It’s a no-brainer to say you need a great resume to earn yourself an interview in this tough job market, but a great resume will only get you so far. Presenting a professional resume and earning a call back is only half the battle. If you don’t prepare properly for the interview, then you’ll be back to square one and searching for jobs again just like the millions of other unemployed people around the country.
Here are some helpful tips that will significantly improve your chances of landing that job.
1.) Don’t be afraid to overdress. What’s the worst that can happen by overdressing? Hmmm, maybe they’ll remember you more than the others, who simply wore nice shoes and an ironed shirt, with no tie or jacket. Well, that’s a GOOD thing. Having them remember you is not a bad thing! It could only be a bad thing if you dressed like a total SLOB and came in there with tennis shoes and a baseball cap! So don’t be afraid to wear that jacket and tie. This will show them you sincerely care about getting this job. If you dress too casual, then they may think YOU are too casual!
2) Sit up straight and look up! You may be extremely nervous and have habits of looking down or slouching in your chair. Don’t do that! Confidence will get you far, so looking down on the floor instead of looking the person in the eyes will definitely go against you. Make as much eye contact as possible.
3) Don’t stumble or say “umm” or “uh” a lot when responding to their questions. You’d be amazed by how many times people actually use these “words” when talking. It is a turnoff and shows a great deal of uncertainty. You must make yourself very aware of what is coming out of your mouth. If need be, take a couple seconds to script out your answer before blurting out before thinking. Don’t try to speak faster than your brain functions! This always has a bad result.
4) At the end of the interview, they will most likely ask you “So, do you have any final questions?” Even if you don’t have anything you are wondering about, make something up. If you reply by saying “No,” then they may get the impression that you don’t take that extra step into your projects/assignments and are afraid to ask questions. A great question to ask is something like “Is this a new position, or am I replacing somebody that left?” If you are replacing somebody, then ask why that person left. It is a somewhat forward question, but it shows you have some guts. Plus, it’s an original question, as opposed to other boring questions like “How much is the starting salary?” or “When does medical insurance take effect?”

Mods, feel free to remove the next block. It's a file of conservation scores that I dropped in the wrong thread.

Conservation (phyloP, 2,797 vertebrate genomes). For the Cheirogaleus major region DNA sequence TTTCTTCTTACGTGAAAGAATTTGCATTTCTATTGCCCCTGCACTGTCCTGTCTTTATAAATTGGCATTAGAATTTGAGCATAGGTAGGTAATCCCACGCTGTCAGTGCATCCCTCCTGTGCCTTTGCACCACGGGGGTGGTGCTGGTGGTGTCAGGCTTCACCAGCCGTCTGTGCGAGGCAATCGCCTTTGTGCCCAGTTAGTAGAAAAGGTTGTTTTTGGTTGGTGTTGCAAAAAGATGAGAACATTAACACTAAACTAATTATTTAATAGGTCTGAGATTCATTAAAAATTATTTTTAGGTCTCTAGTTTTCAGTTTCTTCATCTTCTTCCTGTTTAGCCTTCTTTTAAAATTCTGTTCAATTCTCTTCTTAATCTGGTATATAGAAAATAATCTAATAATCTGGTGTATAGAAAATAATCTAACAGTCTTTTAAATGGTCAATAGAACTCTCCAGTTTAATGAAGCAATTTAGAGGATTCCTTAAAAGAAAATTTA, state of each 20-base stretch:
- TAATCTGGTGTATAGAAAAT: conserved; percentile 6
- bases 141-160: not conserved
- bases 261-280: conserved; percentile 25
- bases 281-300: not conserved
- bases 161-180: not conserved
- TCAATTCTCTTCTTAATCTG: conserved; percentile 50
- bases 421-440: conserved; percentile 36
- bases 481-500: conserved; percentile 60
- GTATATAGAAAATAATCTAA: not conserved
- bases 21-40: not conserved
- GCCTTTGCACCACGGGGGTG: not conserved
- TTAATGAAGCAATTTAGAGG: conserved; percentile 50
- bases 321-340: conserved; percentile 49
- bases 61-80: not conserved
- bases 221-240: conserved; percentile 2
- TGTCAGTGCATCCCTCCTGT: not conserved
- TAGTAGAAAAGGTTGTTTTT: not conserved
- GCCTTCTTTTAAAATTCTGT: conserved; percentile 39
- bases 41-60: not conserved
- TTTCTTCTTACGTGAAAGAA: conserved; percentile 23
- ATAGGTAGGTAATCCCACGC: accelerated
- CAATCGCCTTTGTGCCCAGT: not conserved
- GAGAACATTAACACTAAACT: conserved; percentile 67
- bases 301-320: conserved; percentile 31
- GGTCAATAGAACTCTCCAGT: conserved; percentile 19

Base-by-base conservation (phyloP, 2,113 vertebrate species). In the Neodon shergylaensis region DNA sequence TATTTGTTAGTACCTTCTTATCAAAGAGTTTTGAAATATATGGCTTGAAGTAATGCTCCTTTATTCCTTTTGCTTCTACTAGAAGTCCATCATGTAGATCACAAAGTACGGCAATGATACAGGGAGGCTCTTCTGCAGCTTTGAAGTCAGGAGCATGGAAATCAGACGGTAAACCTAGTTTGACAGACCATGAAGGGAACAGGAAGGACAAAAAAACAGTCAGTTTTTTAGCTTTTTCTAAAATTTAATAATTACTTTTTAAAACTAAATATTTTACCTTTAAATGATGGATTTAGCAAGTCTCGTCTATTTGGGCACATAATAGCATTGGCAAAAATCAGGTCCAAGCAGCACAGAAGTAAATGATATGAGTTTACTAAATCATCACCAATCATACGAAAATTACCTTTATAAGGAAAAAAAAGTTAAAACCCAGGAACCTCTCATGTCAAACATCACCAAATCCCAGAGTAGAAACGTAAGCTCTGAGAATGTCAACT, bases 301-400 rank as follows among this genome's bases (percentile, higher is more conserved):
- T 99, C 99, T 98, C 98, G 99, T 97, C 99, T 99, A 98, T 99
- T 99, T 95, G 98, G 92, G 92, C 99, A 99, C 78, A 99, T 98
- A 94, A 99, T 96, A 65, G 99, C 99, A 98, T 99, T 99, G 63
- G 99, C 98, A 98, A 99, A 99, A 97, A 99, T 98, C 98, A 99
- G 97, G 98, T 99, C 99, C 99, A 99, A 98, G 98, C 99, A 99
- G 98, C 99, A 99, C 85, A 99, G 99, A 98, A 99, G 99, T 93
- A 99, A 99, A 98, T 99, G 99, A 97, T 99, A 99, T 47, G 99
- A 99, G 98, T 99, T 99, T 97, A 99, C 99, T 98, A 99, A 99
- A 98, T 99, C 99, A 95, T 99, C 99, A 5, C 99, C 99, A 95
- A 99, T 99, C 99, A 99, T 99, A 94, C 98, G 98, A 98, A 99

5) FOLLOW UP! FOLLOW UP! FOLLOW UP! When you get back home from the interview, IMMEDIATELY log onto your computer and send them a nice e-mail, expressing how thankful you are for having the chance to meet with them. Let it be known that you are still VERY interested in the position. Sometimes, a nice and thankful follow up letter is exactly what will put you ahead of the other people that were “even” with you after interviews. Sending follow-ups should be a no-brainer action, but many people still fail to perform this vital step.
Use the above mentioned tips and you’re sure to greatly increase your chances of starting work soon! Good luck!